The implications of the fast-paced technological advances in the last decade reach further than what they allow us to do, changing the very nature of social interaction. New York Times columnist Brad Stone addresses this issue citing that children today are growing up in a completely distinct technological world relative to those just ten years older. Such rapid advances could create generation gaps in skills and aptitude as small as 2 to 3 years apart. Stone cites entertainment and communication as two major areas where technology has impacted behavior (e.g., teenagers send more texts and play more online games than people in their twenties). Some worry that this environment could create a generation of children who will come to expect instant access to everyone and everything potentially harming their ability to perform in school.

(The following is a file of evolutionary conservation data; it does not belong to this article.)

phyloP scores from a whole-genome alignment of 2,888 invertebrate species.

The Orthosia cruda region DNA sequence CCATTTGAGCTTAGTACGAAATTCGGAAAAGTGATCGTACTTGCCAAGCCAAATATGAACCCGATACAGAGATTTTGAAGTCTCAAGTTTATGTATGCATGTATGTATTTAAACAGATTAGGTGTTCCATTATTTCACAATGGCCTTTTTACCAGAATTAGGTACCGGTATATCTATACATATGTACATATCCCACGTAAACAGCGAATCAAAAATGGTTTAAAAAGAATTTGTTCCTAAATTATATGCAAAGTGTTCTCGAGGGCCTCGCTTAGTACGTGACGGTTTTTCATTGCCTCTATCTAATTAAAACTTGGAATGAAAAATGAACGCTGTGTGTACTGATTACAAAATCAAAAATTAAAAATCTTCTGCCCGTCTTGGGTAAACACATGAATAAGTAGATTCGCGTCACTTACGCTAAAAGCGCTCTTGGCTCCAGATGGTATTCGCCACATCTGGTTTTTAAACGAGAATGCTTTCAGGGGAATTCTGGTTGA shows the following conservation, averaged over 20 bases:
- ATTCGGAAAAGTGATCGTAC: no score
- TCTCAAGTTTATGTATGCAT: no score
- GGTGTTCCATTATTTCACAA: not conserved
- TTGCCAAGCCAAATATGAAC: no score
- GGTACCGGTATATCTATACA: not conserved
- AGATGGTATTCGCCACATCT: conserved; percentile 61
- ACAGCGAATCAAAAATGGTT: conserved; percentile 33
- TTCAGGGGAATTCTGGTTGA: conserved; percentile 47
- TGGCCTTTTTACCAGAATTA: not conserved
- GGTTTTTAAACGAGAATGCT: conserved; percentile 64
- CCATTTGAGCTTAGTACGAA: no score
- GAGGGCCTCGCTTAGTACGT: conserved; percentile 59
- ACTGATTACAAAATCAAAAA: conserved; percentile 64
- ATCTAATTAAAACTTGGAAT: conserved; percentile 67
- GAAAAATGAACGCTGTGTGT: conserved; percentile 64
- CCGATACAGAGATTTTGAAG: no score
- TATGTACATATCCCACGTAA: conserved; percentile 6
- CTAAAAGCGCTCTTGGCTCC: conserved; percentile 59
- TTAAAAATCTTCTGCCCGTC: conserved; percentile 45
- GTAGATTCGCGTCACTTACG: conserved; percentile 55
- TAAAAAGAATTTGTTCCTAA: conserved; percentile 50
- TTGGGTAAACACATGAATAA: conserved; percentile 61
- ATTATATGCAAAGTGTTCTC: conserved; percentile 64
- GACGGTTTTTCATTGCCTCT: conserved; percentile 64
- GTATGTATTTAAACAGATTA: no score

Research by Campbell and Park (2008) focuses on the increased mobility of technology in recent decades. They propose that a shift to a ‘personal communication society’ is occurring that has symbolically changed the meaning of technology, created new forms of social networking, personalized public domain, and made the youth culture more mobile. Given the vast technological advances we have seen in the first decade of this new century it is almost impossible to imagine what changes are ahead and how fast they might come. Take heart though, if you can’t figure it out just ask the nearest eight-year old. She’ll know exactly what to do.
The Children of Cyberspace: Old Fogies by Their 20s